Welcome to the Chair of Comparative Politics of the University of Zurich.
Comparative politics is one of the main subfields in political science and its central concern is the study of different political systems world-wide. Its focus is on:
- Political structures, state institutions, socio-economic groups (classes), cultural differences (religion and ethnicity) and territorial governance;
- Actors such as political parties, interest groups, social movements and other organizations (military, church, etc.);
- Processes of national identity-formation, forms of political participation, electoral behaviour, political cultures and political communication.
The scientific goal of comparative politics is theoretical and empirical, namely to describe, explain and predict cross-country differences and trends over time. Its levels of analysis are multiple, from individual-level analysis of attitudes and behaviour (for both citizens and politicians), to meso-level of analysis such as organizations and to macro-level of analysis such as the dynamics and functioning of political systems (local, regional and national).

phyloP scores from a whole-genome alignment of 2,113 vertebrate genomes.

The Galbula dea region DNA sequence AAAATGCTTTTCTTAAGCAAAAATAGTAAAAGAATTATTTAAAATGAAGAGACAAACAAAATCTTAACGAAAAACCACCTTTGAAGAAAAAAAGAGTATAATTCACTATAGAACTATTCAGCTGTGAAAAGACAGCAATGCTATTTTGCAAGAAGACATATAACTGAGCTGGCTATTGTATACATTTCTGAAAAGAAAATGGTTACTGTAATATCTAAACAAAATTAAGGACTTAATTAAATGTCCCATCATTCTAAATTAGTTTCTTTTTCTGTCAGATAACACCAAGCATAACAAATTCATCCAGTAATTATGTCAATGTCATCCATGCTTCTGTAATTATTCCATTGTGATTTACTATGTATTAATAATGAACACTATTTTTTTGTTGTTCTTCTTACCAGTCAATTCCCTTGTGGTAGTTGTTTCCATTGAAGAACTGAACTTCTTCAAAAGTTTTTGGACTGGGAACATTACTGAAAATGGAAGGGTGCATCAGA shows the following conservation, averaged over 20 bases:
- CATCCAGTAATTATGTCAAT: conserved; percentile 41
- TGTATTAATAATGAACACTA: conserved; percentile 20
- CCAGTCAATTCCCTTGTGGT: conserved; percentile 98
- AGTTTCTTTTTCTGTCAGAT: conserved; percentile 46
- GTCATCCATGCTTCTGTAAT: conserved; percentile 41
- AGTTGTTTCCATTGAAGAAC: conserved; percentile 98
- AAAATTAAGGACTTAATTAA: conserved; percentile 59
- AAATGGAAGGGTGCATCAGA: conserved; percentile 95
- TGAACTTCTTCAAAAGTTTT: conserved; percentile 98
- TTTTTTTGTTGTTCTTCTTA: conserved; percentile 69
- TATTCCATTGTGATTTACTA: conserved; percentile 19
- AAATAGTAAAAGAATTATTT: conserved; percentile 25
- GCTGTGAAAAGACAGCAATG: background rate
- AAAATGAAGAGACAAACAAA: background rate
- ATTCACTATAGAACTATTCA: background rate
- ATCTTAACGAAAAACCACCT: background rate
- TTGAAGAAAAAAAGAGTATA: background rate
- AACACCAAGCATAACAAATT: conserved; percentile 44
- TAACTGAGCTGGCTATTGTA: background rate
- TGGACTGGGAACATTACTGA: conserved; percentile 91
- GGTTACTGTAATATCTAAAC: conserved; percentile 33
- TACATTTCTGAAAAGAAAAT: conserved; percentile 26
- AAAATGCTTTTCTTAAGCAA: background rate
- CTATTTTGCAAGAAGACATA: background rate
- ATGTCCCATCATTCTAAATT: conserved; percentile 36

Theoretically, comparative politics relies on structuralist, institutionalist, cultural, rational choice and behavioural approaches.
Methodologically, comparative politics relies on various types of analyses: quantitative econometric methods, qualitative comparative analysis (Boolean algebra), case studies among others.